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tells us that the Jacobites, who had at first accused the Government of "apathy towards the danger of Belgian competition, and who had asserted that George I. was working for England's impoverishment, were forced to strike a different note of antagonism in view of the strong diplomatic pressure brought to bear on Charles VI., after the Treaty of Vienna" (p. 265).

Hertz further informs us that in 1725 and ensumg years the Government strongly opposed the Ostend Company, But how was this brought about ? Considering their former conduct, ït is hardly likely that the Company itself roused their anger, and consequently the change will principally have been determined by other motives. To be sure, Hertz could not draw this conclusion, as he did not start from the premise of this change, although he knew that the Ostend Company was not the only question at issue, for the public were certainly no less interested in those of Gibraltar and of the commercial privileges in Spanish America. Consequently, when speaking of the influence exerted by the nation, or, more particularly, by the middle-class Whigs, Hertz would have done better to have examined how far the enmity against the Ostend Company entered into this opposition.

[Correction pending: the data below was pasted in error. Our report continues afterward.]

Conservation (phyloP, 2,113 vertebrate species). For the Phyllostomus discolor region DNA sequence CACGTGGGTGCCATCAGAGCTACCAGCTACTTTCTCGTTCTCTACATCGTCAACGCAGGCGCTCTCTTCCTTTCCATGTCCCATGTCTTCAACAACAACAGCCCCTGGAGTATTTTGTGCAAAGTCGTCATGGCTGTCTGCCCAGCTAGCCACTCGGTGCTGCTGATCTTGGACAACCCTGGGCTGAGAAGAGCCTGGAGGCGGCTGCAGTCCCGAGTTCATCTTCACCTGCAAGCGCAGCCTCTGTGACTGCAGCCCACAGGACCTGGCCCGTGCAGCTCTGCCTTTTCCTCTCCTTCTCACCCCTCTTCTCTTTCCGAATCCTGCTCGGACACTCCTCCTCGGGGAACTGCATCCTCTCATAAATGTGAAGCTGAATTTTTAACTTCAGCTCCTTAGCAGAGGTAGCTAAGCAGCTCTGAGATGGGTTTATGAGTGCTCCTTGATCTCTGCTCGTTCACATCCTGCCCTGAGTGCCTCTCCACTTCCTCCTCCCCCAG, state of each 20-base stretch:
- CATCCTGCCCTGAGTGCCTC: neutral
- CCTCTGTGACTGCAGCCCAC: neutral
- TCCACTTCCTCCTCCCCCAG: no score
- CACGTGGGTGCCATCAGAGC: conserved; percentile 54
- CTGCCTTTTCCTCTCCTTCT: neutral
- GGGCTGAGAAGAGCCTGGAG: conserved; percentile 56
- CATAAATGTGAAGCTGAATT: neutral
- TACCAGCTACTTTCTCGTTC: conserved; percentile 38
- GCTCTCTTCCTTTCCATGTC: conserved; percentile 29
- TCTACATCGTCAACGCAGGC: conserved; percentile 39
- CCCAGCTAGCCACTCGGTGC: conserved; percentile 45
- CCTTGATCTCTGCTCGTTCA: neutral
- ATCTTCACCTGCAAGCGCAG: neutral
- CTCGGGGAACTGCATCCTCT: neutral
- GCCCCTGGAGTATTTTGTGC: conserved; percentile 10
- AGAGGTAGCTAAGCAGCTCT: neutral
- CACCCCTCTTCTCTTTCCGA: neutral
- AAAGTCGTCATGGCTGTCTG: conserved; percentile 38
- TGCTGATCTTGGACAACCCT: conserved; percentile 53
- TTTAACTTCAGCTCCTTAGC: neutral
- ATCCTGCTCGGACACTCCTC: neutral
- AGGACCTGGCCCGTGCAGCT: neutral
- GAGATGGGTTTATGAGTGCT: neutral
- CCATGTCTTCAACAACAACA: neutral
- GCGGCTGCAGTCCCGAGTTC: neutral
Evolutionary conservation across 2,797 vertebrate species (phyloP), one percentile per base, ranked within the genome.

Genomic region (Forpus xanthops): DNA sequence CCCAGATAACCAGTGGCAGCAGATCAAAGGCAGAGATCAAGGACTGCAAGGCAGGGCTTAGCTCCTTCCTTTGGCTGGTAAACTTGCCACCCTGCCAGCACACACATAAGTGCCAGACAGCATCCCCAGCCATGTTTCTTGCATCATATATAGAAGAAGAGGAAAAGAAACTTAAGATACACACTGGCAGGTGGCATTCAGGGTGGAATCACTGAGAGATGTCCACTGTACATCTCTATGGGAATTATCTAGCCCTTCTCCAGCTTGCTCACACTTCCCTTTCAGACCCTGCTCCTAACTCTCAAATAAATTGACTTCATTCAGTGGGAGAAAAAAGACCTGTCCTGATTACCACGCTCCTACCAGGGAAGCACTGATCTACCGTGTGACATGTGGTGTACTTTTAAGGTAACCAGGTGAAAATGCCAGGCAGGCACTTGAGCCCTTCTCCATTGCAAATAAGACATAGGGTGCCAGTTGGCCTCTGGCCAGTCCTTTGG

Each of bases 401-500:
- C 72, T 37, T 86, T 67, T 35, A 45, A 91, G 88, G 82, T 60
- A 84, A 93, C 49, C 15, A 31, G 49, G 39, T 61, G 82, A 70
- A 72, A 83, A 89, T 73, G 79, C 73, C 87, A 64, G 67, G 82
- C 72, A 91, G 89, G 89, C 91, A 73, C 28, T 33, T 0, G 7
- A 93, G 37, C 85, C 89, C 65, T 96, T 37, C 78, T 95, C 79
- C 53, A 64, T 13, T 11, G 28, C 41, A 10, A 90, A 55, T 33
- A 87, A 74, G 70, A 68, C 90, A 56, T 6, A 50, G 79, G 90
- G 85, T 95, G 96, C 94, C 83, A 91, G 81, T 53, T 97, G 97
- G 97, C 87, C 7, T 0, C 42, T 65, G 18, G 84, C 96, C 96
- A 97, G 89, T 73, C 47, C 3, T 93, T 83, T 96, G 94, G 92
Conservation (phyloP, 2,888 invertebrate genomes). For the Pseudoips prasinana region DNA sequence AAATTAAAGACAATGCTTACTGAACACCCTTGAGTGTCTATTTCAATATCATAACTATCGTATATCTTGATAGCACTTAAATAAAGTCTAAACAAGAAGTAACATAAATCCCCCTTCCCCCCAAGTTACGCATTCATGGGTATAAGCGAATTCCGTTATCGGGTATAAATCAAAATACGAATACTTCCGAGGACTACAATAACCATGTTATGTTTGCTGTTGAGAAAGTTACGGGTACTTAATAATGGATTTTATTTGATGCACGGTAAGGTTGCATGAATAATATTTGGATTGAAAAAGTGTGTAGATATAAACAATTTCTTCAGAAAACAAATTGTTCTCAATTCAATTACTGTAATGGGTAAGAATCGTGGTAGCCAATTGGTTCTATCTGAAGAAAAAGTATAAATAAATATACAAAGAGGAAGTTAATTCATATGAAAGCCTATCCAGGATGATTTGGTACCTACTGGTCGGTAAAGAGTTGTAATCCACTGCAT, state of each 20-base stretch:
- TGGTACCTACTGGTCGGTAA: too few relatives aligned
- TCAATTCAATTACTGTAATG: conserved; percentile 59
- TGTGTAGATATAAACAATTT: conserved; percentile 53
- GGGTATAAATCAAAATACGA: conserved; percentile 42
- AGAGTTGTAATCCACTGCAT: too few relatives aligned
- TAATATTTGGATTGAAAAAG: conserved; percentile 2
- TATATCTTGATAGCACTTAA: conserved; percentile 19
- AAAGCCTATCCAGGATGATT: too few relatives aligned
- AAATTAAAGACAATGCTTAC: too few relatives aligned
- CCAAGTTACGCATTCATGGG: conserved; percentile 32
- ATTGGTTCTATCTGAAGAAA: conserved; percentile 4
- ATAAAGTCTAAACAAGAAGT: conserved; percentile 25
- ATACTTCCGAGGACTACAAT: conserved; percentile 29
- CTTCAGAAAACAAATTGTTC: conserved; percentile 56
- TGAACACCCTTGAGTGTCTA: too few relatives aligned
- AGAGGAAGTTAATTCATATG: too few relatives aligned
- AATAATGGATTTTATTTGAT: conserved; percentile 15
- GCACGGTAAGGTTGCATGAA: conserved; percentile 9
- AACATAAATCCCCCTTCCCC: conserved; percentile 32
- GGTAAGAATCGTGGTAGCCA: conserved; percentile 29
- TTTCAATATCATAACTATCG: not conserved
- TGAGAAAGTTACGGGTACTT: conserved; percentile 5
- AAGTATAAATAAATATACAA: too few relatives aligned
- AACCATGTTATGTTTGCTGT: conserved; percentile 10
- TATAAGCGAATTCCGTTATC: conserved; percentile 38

But Hertz has doubtless allowed himself to be led astray by t e connection that, for some time after the ViennaTreaties, the English nation placed between the Ostend Company and those commercial privileges in Spanish America; for those treaties roused their anger solely as they supposed that that Company had been endowed with privileges detrimental to their own (cf. above pp. g3) 90—91). Hertz considers this supposition the nght one (p 263)1), but, however this may be, the connection did not last for any length of time: this he should at least havcnoticed. For by the Preliminaries of 1727 the commercial privileges of theEnglish nation were restored to them as they had been before 1725, and in addition, two years afterwards Spain was detached from the Emperor, and entered into a treaty with England. Disentangled from the connection with the commercial privileges in the Spanish Indies, the English opposition against the Ostend Company

i) On the authority of Huisman we have averred that this is not correct (p. 83), but afterwards we found that both Ranke (Zwolf Bücher Preuszischer Geschichte III —IV, 44 note) and Hertz (p. 263) disagree with him. Compare also theaccounit othe general meeting of the Ostend Company of Dec. 4th. '25, in Hertz s article (263 at the foot of the page) with that in Huisman (op. cit. 537—9).

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